The Infrastructure Leasing & Financial Services Ltd (IL&FS) group, which has defaulted on several short-term obligations, raising a scare of contagion across the financial and real economy, may force its lenders to write off Rs30,000 crore of their loans, according to numbers crunched by REDD Intelligence
from publicly available information.
Risk Event-Driven and Distressed Intelligence (REDD) is a leading provider of material intelligence on emerging market event-driven special situations.
As is now known, the threat of such a contagion has forced the central government on 1st October to remove the board of directors, which was responsible, along with the top management, in bringing the institution to the brink of disaster.
In a report dated 27th September, REDD states that the consolidated debt on the IL&FS books stands at around Rs91,080 crore. Out of this Rs68,070 crore is secured and remaining Rs23,024 crore is unsecured. Total loans, which are secured against the cash flows of the company, is around Rs40,000 crore.
REDD estimates that, owing to the second lien nature of these secured loans at IL&FS and IL&FS Transportation Networks Ltd, “recovery would be constrained by the quality of collaterals,” which includes equity pledged by operating subsidiaries.
Further, the loan at IL&FS Tamil Nadu Power, which was supposed to run a 1200MW power project, is also at risk, as it has been taken into insolvency process by bank lenders.
In all, the report estimates that, loans amounting to at least Rs30,000 crore are at risk, including the loan at IL&FS Tamil Nadu Power.
IL&FS, estimates REDD Intelligence, in its entirety holds assets of around Rs1,65,000 crore, across holding company, 175 subsidiaries and 66 joint ventures and associates. And the corresponding total liabilities stand at around Rs1,32,000 crore. The reported consolidated liabilities at IL&FS (holding company), stands at around Rs1,06,500 crore and inter-group liabilities is around Rs25,500 crore.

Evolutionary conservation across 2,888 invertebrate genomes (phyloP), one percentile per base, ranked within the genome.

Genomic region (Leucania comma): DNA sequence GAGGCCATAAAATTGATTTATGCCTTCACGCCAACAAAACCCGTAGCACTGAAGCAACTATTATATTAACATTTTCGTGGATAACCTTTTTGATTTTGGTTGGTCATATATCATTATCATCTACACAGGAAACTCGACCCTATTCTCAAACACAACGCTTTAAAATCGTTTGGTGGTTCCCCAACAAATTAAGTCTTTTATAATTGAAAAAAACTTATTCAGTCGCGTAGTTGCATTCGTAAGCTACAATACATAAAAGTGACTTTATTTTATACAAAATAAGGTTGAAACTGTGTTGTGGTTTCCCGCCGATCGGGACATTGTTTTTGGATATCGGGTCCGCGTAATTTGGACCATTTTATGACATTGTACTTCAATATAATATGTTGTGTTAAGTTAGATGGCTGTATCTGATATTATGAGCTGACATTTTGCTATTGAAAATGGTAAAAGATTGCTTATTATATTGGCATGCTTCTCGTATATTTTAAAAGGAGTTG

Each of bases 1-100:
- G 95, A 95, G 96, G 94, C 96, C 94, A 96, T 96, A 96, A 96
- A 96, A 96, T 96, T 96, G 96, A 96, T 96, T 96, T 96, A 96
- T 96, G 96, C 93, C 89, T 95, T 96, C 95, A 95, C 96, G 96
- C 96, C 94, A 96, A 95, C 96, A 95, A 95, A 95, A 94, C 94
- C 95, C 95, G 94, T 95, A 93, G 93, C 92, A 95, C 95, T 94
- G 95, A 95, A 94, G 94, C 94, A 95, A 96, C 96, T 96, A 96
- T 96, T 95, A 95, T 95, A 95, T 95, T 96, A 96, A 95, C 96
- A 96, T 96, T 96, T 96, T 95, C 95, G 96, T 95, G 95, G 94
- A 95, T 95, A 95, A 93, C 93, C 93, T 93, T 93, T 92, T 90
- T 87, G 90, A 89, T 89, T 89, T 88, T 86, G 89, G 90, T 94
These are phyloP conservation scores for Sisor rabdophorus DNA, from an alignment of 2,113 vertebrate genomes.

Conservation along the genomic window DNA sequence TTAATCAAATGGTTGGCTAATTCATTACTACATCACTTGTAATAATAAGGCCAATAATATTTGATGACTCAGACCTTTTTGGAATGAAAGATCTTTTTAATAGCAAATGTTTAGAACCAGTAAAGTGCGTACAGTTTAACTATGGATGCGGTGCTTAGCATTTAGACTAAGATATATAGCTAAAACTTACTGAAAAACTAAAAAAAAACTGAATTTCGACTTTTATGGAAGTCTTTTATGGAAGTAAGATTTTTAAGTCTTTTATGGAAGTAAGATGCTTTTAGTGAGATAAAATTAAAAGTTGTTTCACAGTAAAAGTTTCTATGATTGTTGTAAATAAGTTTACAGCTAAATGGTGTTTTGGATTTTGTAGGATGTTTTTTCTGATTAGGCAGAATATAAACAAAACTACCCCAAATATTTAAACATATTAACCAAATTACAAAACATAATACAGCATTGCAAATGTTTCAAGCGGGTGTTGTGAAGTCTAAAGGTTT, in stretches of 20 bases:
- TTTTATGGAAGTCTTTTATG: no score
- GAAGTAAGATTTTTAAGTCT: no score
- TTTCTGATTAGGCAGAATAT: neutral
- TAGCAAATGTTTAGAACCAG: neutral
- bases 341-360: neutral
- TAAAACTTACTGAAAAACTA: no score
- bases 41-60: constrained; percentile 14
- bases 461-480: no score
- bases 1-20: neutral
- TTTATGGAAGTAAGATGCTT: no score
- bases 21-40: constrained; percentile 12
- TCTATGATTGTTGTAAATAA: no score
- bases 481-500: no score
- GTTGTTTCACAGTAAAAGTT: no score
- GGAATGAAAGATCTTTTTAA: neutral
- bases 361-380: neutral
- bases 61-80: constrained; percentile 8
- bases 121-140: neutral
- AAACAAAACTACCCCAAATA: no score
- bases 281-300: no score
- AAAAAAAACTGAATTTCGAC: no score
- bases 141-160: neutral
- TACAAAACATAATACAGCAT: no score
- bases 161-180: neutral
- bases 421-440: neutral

Similarly, inter-group assets aggregate around Rs49,000 crore, indicating an equity of Rs23,500 among the group companies.
IL&FS has reported total assets of over Rs1,00,000 crore in its operating subsidiaries. REDD Intelligence estimates that out this amount, around Rs25,000 crore are in financial assets and the remaining are in non-financial assets, spread across energy, road, international, maritime, rail, township, educational and other assets.
IL&FS, the brainchild of ex-Citibanker Ravi Parthasarathy, had ambitious plans to finance mega infrastructure projects and become a complete financial services company.
Incorporated in 1987, IL&FS was initially promoted by the Central Bank of India (CBI), Housing Development Finance Corp Ltd (HDFC) and Unit Trust of India (UTI). Others, such as State Bank of India (SBI), Life Insurance Corporation (LIC) of India, ORIX Corp of Japan, and Abu Dhabi Investment Authority (ADIA) invested in the 1990s, while many of the original shareholders, like UTI, diluted their holding.
In 1999, UTI had once asked for a three-member supervisory board to head IL&FS’s management; but after its own debacle, it sold out most of its equity. LIC now has a 25% shareholding, making it yet another company where the insurance giant has a high exposure risk.
What makes the unravelling of IL&FS extremely complex is that each of its subsidiaries also has a large investment from public sector banks and institutions.
Despite running scores of different projects and businesses, IL&FS has reported a loss or meagre profit over the past three years for which data is available.
Over the past 10 days many of these victims have begun to speak out, especially after the gold-plating of the GIFT City project was exposed by Moneylife. In the next few days, Moneylife intends to reveal some of these inside stories.
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